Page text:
Teachers – Will We Ever Learn? – J. Metha

Metha, Jal.  “Teachers – Will We Ever Learn.”  OP-ED.  New York Times.  April 12, 2013.  Retrieved from: http://www.nytimes.com/2013/04/13/opinion/teachers-will-we-ever-learn.html?_r=0

In this OP-ED piece the author compares teaching to other professions which requires a similar educational background and also the American educational system to that of other high-achieving countries.

HERE’S what the old debates have overlooked: How schools are organized, and what happens in classrooms, hasn’t changed much in the century since the Progressive Era. On the whole, we still have the same teachers, in the same roles, with the same level of knowledge, in the same schools, with the same materials, and much the same level of parental support…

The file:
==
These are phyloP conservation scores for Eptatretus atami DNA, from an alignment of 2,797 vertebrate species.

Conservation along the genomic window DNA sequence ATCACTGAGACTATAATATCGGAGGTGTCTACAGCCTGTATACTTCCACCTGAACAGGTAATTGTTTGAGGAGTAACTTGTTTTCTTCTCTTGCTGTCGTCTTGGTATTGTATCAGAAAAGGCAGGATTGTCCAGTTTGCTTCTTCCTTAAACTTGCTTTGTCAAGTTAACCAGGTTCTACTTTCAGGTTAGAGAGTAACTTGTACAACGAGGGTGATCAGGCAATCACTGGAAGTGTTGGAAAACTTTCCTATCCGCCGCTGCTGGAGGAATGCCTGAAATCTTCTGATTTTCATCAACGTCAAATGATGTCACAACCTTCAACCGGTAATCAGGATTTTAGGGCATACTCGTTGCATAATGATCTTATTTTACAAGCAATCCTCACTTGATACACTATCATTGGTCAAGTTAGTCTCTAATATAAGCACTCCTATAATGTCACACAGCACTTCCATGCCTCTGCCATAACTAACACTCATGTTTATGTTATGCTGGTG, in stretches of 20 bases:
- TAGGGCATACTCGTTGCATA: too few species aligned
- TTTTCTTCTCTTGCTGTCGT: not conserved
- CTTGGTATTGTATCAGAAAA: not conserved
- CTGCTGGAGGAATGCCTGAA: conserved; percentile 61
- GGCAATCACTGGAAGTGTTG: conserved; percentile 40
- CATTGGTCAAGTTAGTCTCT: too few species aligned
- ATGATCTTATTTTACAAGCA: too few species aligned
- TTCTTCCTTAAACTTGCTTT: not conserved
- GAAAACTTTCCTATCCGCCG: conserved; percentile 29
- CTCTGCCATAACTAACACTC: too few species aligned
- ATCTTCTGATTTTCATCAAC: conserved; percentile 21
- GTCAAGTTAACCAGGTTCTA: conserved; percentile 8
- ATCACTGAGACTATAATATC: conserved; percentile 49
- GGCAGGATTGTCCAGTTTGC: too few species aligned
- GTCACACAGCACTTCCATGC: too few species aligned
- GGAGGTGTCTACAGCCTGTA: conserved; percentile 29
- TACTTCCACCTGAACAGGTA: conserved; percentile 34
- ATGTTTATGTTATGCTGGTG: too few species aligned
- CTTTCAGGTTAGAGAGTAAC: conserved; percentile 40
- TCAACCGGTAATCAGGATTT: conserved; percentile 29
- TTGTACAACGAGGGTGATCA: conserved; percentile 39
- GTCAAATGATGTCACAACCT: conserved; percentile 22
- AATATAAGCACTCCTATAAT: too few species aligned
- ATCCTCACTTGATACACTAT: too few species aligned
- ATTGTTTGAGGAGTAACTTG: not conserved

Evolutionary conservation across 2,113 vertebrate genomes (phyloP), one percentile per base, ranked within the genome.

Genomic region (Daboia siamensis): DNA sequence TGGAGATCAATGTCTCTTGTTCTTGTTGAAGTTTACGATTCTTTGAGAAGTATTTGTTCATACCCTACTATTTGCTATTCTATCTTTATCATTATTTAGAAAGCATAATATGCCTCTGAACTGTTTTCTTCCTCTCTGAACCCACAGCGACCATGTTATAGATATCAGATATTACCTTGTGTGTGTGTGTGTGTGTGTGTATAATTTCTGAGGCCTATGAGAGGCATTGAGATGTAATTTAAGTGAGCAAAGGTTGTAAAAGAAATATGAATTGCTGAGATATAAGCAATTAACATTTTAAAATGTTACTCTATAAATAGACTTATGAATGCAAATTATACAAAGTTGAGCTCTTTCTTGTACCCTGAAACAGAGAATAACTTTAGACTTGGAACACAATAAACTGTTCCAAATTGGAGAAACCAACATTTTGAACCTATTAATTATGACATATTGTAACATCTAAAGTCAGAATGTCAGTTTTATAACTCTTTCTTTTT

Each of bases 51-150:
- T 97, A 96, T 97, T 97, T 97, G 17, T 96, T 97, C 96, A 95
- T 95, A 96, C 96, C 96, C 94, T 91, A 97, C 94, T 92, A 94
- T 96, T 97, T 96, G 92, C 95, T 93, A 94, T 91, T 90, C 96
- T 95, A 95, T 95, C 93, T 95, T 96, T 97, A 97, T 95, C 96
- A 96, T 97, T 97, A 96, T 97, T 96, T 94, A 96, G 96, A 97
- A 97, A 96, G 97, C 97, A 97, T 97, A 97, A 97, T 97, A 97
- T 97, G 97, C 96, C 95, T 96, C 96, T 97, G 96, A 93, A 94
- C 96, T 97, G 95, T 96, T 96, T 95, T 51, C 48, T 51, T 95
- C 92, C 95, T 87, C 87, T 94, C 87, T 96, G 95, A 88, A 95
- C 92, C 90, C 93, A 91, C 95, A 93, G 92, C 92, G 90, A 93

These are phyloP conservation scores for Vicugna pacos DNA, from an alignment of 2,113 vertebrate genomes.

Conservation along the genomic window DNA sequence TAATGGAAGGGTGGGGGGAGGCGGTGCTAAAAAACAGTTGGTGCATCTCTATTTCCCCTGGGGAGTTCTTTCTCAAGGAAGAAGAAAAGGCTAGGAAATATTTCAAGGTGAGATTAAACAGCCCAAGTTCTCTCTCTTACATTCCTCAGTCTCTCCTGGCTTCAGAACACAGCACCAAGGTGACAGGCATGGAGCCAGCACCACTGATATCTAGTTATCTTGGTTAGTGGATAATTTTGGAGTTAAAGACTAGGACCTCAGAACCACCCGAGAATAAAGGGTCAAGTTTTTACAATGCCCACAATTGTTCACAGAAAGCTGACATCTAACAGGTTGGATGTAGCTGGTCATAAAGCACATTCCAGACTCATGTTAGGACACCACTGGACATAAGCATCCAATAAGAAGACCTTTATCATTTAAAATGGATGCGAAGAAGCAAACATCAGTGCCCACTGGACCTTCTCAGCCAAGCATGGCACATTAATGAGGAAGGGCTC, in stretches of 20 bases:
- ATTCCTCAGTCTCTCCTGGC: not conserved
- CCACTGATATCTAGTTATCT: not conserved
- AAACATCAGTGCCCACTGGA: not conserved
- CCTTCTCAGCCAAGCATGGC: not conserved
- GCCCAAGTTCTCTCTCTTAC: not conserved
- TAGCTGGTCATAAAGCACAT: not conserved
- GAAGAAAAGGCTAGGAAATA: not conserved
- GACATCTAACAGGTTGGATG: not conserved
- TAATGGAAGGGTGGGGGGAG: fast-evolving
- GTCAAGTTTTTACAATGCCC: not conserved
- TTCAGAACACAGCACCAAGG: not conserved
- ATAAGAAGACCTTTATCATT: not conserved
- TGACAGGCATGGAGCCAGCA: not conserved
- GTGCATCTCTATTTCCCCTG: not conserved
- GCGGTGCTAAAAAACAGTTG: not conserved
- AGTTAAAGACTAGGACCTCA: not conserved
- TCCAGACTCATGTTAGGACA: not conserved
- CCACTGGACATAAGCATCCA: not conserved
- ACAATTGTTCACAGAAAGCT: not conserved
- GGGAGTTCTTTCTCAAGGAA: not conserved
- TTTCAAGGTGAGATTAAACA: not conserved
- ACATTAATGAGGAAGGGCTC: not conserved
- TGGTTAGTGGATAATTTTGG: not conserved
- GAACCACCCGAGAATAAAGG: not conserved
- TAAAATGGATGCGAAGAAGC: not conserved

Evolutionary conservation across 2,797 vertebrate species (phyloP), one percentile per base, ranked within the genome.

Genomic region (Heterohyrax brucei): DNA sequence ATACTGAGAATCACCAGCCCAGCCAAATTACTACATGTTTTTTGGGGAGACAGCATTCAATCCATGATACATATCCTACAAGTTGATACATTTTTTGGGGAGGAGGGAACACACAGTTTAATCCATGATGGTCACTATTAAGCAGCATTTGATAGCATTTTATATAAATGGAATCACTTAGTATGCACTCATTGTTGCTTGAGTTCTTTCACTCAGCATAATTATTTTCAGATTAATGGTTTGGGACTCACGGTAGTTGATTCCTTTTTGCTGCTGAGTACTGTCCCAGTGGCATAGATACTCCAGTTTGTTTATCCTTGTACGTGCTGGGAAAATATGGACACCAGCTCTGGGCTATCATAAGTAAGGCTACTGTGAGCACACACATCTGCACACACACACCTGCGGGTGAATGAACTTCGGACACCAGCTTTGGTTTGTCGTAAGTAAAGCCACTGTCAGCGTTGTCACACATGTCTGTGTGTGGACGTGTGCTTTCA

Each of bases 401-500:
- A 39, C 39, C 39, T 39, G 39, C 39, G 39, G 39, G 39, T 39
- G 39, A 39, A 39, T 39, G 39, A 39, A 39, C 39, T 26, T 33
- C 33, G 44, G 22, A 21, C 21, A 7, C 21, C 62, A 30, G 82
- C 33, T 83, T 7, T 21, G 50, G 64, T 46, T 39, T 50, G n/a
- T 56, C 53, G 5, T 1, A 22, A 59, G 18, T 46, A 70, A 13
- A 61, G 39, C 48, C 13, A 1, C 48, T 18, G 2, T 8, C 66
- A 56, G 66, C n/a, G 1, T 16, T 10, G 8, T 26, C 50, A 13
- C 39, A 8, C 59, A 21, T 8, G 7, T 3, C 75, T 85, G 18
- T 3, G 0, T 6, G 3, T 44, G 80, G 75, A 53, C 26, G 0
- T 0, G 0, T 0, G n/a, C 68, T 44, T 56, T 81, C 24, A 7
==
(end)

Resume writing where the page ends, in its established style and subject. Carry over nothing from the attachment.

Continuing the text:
Teaching requires a professional model, like we have in medicine, law, engineering, accounting, architecture and many other fields. In these professions, consistency of quality is created less by holding individual practitioners accountable and more by building a body of knowledge, carefully training people in that knowledge, requiring them to show expertise before they become licensed, and then using their professions’ standards to guide their work.


Teachers in leading nations’ schools also teach much less than ours do. High school teachers provide 1,080 hours per year of instruction in America, compared with fewer than 600 in South Korea and Japan, where the balance of teachers’ time is spent collaboratively on developing and refining lesson plans.


Anthony S. Bryk, president of the Carnegie Foundation for the Advancement of Teaching, has estimated that other fields spend 5 percent to 15 percent of their budgets on research and development, while in education, it is around 0.25 percent.


About dublinea
President - Dublin Educators' Association

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